# Do the vectors (1,3,-2),(2,1,1) belong to R(T)?

• Dec 12th 2009, 07:38 PM
Undefdisfigure
Do the vectors (1,3,-2),(2,1,1) belong to R(T)?
Let T:IR^3-->IR^3 be defined by T(a,b,c) = (a+b, b-2c, a + 2c). Do the vectors (1,3,-2), (2,1,1) belong to R(T)?

Looking through my notes I found some clues to this question. I found that "RT is always span (Tv1,..,Tvn) where v1,..,vn is basis of domain V.

My first approach was to make a column vector (a) = (a+b)
(b) (b-2c)
(c) (a+2c)

and then remove the coefficients like this:

a (1) b(1) c(0) to get a basis. I don't know if I was on the right track.
(0) (1) (-2)
(1) (0) (2)

The second thing I tried was to compute two vectors for R(T) like this:

T(1,3,-2) = (4,7,-3)

T(2,1,1) = (3,-1,4)

And then get that R(T) = span {(4,7,-3), (3,-1,4)}.

Anyways, I didn't finish my answer since I am confused. Also sorry about my notation because I don't know what syntax I need to use to make a matrix on this forum.
• Dec 13th 2009, 04:53 AM
tonio
Quote:

Originally Posted by Undefdisfigure
Let T:IR^3-->IR^3 be defined by T(a,b,c) = (a+b, b-2c, a + 2c). Do the vectors (1,3,-2), (2,1,1) belong to R(T)?

Looking through my notes I found some clues to this question. I found that "RT is always span (Tv1,..,Tvn) where v1,..,vn is basis of domain V.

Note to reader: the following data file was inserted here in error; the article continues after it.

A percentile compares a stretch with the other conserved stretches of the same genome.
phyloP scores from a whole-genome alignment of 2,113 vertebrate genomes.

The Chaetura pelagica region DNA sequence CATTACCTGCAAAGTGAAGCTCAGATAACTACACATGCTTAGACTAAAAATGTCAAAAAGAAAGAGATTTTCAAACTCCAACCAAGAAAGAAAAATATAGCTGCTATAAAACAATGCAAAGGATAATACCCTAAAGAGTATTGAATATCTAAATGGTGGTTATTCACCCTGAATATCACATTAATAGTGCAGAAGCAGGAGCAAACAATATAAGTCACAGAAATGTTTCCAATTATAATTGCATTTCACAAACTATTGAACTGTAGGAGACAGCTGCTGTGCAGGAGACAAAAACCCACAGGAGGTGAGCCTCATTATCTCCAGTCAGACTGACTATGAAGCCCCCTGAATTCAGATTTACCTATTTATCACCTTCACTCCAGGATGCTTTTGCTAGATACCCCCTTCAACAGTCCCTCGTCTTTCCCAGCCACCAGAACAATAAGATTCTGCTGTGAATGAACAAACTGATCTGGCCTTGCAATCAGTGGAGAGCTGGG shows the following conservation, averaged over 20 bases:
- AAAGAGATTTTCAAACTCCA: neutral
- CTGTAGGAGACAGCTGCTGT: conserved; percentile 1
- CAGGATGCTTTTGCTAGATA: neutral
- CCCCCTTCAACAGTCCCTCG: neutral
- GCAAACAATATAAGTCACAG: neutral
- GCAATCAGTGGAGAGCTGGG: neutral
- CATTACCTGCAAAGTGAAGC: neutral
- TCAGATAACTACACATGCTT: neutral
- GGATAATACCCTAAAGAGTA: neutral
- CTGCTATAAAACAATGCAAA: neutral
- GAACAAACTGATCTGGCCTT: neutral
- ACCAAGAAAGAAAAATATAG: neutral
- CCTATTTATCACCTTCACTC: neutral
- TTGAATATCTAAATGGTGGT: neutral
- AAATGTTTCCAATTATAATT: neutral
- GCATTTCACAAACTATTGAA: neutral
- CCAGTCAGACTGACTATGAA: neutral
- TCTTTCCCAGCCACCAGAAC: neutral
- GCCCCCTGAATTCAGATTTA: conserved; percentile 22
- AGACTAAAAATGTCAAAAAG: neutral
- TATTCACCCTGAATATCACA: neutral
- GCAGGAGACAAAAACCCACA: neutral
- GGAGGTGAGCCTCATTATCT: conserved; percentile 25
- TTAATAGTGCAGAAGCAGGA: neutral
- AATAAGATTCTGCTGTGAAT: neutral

My first approach was to make a column vector (a) = (a+b)
(b) (b-2c)
(c) (a+2c)

and then remove the coefficients like this:

a (1) b(1) c(0) to get a basis. I don't know if I was on the right track.
(0) (1) (-2)
(1) (0) (2)

The second thing I tried was to compute two vectors for R(T) like this:

T(1,3,-2) = (4,7,-3)

T(2,1,1) = (3,-1,4)

And then get that R(T) = span {(4,7,-3), (3,-1,4)}.

Anyways, I didn't finish my answer since I am confused. Also sorry about my notation because I don't know what syntax I need to use to make a matrix on this forum.

Since $\displaystyle T\begin{pmatrix}a\\b\\c\end{pmatrix}=\begin{pmatri x}a+b\\b-2c\\a+2c\end{pmatrix}$, you only have to ask whether there exist $\displaystyle a,b,c,\in\mathbb{R}\,\,\,s.t.\,\,\,\begin{pmatrix} a+b\\b-2c\\a+2c\end{pmatrix}=\begin{pmatrix}\;\;1\\\;\;3\ \-2\end{pmatrix}\,\,or\,\,\begin{pmatrix}2\\1\\1\end {pmatrix}$.

For example, for the first one, we'd get:

** $\displaystyle a+b=1$

** $\displaystyle b-2c=3$

** $\displaystyle a+2c=-2$

Substracting the third eq. from the first one we get $\displaystyle b-2c=3=$ second eq., so the system seems to be congruent (i.e., has at least one solution), for example: $\displaystyle a=2,b=-1,c=-2$, so this first vector does belong to the range of $\displaystyle T$. Now you continue with the other one.

Tonio
• Dec 13th 2009, 12:39 PM
Undefdisfigure
how do I thank you for this reply??
• Dec 13th 2009, 01:00 PM
tonio
Quote:

Originally Posted by Undefdisfigure
how do I thank you for this reply??

You just have...any time!(Wink)

Tonio